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Master the Certifications & Ecolabels That Count for LEED

Sure, you can check the boxes and move on, but do you even know what those product certifications and ecolabels say and mean?
Paula Melton
October 17, 2022

cover of the BuildingGreen Guide to Building Product Certifications & Ecolabels

The cover of a new BuildingGreen guide

Image: BuildingGreen, Inc.
Part of the point of LEED certification is that it should incentivize all the right things. No need to second-guess the requirements: just fulfill those requirements and hang the plaque.

But here at LEEDuser, we’re all about digging in, making sure we understand the context, the nuances, and sometimes the critiques that come with LEED certification. One of those critiques is that people are encouraged to “chase points” without really caring about or fully understanding the intent of the credits.

I’ll admit that the whole point-chasing criticism has always bothered me a little. The rating systems are literally based on earning points. LEED exists to make doing the right thing easier and more efficient, consistently, without having to overthink anything or reinvent the wheel every time you start a new project. LEED started long before our current awe over “gamification” cropped up, but gamification is exactly what it is.

However, at LEEDuser, we still think LEED works best if the people who work on LEED projects understand the intent of each credit and use good judgment about which strategies truly meet that intent. For the Materials & Resources category and the Low-Emitting Materials credit, that means understanding product certifications and ecolabels—not just searching for them in an online database.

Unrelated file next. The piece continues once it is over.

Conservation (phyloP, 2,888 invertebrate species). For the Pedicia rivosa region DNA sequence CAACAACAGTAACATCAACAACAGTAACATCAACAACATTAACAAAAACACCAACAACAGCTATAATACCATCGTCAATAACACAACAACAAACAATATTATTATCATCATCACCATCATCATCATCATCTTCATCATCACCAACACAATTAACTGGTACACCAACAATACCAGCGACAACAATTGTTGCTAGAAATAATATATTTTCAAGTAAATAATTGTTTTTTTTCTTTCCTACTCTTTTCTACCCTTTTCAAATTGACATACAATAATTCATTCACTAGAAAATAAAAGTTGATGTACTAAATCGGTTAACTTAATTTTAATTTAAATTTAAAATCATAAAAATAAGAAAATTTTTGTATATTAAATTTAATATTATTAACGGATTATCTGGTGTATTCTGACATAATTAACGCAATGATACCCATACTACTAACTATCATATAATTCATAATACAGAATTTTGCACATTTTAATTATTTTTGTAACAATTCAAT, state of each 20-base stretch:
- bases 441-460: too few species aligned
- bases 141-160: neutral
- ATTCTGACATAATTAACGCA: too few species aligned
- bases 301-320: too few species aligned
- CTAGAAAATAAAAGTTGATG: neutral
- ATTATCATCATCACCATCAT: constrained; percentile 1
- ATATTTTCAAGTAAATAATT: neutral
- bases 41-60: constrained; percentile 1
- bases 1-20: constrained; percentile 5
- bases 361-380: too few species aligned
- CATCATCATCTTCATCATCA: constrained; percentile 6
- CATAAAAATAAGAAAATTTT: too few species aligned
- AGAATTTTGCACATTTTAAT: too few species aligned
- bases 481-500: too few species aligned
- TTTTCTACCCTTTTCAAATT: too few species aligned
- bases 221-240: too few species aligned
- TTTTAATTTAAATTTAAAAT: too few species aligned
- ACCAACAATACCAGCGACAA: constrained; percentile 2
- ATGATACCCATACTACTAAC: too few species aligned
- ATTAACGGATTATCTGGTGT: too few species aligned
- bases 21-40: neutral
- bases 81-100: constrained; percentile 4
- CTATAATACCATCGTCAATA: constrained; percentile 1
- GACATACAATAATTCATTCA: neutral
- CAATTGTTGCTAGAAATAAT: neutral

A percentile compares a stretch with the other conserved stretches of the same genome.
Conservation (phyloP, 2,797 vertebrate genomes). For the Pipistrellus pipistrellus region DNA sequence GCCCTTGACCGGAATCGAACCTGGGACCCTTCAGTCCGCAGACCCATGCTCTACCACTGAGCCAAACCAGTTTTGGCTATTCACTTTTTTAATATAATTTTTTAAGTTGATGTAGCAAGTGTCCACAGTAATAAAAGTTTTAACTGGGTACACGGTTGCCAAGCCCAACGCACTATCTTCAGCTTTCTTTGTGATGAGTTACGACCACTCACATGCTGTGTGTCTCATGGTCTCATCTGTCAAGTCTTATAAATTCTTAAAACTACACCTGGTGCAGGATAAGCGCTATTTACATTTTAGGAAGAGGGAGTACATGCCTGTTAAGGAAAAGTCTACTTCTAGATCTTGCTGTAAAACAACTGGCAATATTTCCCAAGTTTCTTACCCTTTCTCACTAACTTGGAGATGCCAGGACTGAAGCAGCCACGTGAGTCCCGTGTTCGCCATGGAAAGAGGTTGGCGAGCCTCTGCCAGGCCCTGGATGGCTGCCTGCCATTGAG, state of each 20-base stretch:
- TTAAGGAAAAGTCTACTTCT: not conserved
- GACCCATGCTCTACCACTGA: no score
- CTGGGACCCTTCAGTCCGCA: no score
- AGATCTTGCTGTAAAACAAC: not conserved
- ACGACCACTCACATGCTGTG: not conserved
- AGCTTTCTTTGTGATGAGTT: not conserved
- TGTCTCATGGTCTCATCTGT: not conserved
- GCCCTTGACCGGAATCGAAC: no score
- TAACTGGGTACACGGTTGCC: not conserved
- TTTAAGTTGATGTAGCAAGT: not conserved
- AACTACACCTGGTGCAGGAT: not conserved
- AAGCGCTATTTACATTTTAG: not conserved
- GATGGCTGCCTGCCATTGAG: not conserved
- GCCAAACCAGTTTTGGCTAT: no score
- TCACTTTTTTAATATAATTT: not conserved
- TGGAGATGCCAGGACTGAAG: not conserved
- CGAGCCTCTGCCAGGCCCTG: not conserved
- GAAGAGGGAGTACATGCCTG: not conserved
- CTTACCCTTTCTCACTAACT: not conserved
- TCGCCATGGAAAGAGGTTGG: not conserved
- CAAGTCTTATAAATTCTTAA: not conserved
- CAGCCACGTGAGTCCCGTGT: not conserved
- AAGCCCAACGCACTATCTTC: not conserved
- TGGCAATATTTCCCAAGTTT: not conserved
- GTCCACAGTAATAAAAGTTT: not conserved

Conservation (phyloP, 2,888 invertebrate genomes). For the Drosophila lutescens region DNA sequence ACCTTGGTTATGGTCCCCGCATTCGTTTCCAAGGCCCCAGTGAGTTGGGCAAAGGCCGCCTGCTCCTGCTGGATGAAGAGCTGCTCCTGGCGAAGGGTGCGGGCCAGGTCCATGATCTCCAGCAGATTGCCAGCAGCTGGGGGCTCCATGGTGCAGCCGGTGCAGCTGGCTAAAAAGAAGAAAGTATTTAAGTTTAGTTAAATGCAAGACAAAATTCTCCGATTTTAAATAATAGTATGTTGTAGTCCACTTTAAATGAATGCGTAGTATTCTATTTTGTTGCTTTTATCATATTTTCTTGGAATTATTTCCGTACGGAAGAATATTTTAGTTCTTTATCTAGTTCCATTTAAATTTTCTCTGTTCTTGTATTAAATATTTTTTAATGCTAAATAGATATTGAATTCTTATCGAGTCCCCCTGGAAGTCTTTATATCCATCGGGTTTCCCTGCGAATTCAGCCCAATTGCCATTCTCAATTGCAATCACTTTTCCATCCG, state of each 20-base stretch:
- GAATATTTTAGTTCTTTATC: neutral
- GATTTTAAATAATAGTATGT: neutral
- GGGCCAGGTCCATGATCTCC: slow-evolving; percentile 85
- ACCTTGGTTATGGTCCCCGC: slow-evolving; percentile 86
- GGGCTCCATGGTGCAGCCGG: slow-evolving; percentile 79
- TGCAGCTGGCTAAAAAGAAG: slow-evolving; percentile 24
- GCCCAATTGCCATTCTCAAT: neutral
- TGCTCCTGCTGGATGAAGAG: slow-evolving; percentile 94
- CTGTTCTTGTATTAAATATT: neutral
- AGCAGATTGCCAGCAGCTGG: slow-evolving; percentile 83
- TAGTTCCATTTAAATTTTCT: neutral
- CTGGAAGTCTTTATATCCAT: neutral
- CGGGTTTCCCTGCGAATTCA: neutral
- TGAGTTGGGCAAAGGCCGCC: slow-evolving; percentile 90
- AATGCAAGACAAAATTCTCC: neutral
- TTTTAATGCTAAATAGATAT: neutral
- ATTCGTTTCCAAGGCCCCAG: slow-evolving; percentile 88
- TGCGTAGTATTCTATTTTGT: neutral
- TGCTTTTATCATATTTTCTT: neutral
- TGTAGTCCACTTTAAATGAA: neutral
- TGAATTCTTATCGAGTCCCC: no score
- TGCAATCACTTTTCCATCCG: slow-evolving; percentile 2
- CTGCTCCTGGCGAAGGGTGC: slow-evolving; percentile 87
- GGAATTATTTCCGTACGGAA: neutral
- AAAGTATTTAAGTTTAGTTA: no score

That’s where the BuildingGreen Guide to Building Product Certifications & Ecolabels comes in. This comprehensive resource looks at all the certs and labels accepted by LEED (plus many more, 36 in all). It’s designed to help you understand what certifications and labels offer and what they don’t.

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We’ve structured the information on each certification so that you can see at a glance what’s important. The nitty gritty details are there for you when you need them, but we’ve also pulled out our own take on each certification and ecolabel to help you cut to the chase.

Ultimately, this guide is designed to help you pick the products and materials that best align with your and your clients’ values and goals.

LEEDuser and BuildingGreen premium subscribers get a discount on this guide, which comes with three continuing education credits from AIA and GBCI.

Green Seal section from BuildingGreen Guide to Building Product Certifications & Ecolabels

An excerpt from the BuildingGreen Guide to Building Product Certifications & Ecolabels

Image: BuildingGreen, Inc.

Date updated: 
Monday, October 17, 2022

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